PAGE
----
Huckabee did well, but I hate that he wants to push a moral agenda on America. Can we please just get a president who leads the country without Religion? Religious people and conservatives vote, and that's why we have to suffer through these candidates (or these Presidents, like George Bush) who bring an agenda based on their morality (or the morality his team of handlers and researchers feel will best sway those conservative voters- where were those conservative Christian values back in the day when Bush was a party animal?)
Giuliani drives me nuts because he's so clearly a crusader driven by his own ego, but his debate performance made me like him a little more than I had before.
So, based on last night's debate, if I were to vote for a Republican.
John McCain- probably the Republican I would have voted for before the debate, he improved my chances of voting for him.
Romney- His attack ads had me leery of him before the debate, his willingness to suck up to the drug companies and his crying about "personal attacks" to McCain when McCain was clearly attacking Romney's campaign, not his person, sealed the deal that I will NEVER vote for him.
Giuliani- Had little chance of getting my support before the debate, but I'll listen to his ideas now.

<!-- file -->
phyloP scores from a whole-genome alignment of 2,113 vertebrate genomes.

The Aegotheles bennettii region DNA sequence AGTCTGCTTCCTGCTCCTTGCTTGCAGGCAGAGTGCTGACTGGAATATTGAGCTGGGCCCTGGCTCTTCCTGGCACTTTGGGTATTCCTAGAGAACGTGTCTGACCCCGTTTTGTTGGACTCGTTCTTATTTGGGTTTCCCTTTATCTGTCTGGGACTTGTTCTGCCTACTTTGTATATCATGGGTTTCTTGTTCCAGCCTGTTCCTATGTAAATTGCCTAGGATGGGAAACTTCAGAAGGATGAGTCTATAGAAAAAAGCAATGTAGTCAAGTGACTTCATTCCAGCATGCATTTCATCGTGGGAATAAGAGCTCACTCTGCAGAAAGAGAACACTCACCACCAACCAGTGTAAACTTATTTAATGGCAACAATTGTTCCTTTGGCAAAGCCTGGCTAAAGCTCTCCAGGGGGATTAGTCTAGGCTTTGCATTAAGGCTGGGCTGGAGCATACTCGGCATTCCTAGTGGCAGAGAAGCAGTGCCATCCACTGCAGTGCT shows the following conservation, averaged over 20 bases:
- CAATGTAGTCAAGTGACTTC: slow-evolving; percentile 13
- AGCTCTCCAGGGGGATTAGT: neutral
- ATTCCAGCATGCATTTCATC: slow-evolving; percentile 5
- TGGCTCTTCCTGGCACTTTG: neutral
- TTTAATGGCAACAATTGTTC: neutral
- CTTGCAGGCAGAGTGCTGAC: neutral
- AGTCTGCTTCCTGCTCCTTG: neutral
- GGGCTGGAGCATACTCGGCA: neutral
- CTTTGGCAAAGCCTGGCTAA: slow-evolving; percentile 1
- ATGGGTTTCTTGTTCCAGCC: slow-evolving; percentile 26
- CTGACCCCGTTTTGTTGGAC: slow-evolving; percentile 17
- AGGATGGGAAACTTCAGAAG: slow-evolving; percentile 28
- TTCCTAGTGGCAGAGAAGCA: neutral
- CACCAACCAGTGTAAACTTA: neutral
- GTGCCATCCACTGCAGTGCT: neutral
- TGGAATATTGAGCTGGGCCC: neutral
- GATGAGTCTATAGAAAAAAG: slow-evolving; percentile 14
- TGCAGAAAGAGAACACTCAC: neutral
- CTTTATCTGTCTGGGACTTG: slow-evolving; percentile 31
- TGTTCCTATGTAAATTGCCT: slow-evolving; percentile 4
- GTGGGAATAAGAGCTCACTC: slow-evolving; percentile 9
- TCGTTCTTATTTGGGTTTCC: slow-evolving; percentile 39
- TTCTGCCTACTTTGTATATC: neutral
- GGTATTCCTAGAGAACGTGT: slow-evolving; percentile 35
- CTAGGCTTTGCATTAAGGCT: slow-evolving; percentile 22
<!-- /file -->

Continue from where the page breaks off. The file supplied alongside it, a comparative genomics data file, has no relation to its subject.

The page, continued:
Thompson- his background as a lawyer turned actor had me leery of him, his debate performance consisted of being snarky and sucking up to big oil. No chance of getting my vote.
Ron Paul- his views on civil liberties, that the government really has no place in deciding what's right or wrong for me, and his realistic approach to the issues instead of the normal political rhetoric intrigue me. He was clearly the least polished and most nervous of the candidates. he is not presidential in his bearing (ok, he probably is presidential compared to Chester Arthur or Zachary Taylor or even Abraham Lincoln, but now that "Presidential" means "photogenic" that's not so), but he emerged from the debate as the Republican most likely to win my vote. After eight years of Bush I want a SMART president, not a photogenic one, my fear is that like Jimmy Carter, he's not politically savvy or corrupt enough to actually get his good ideas done in the cesspool of Washington politics.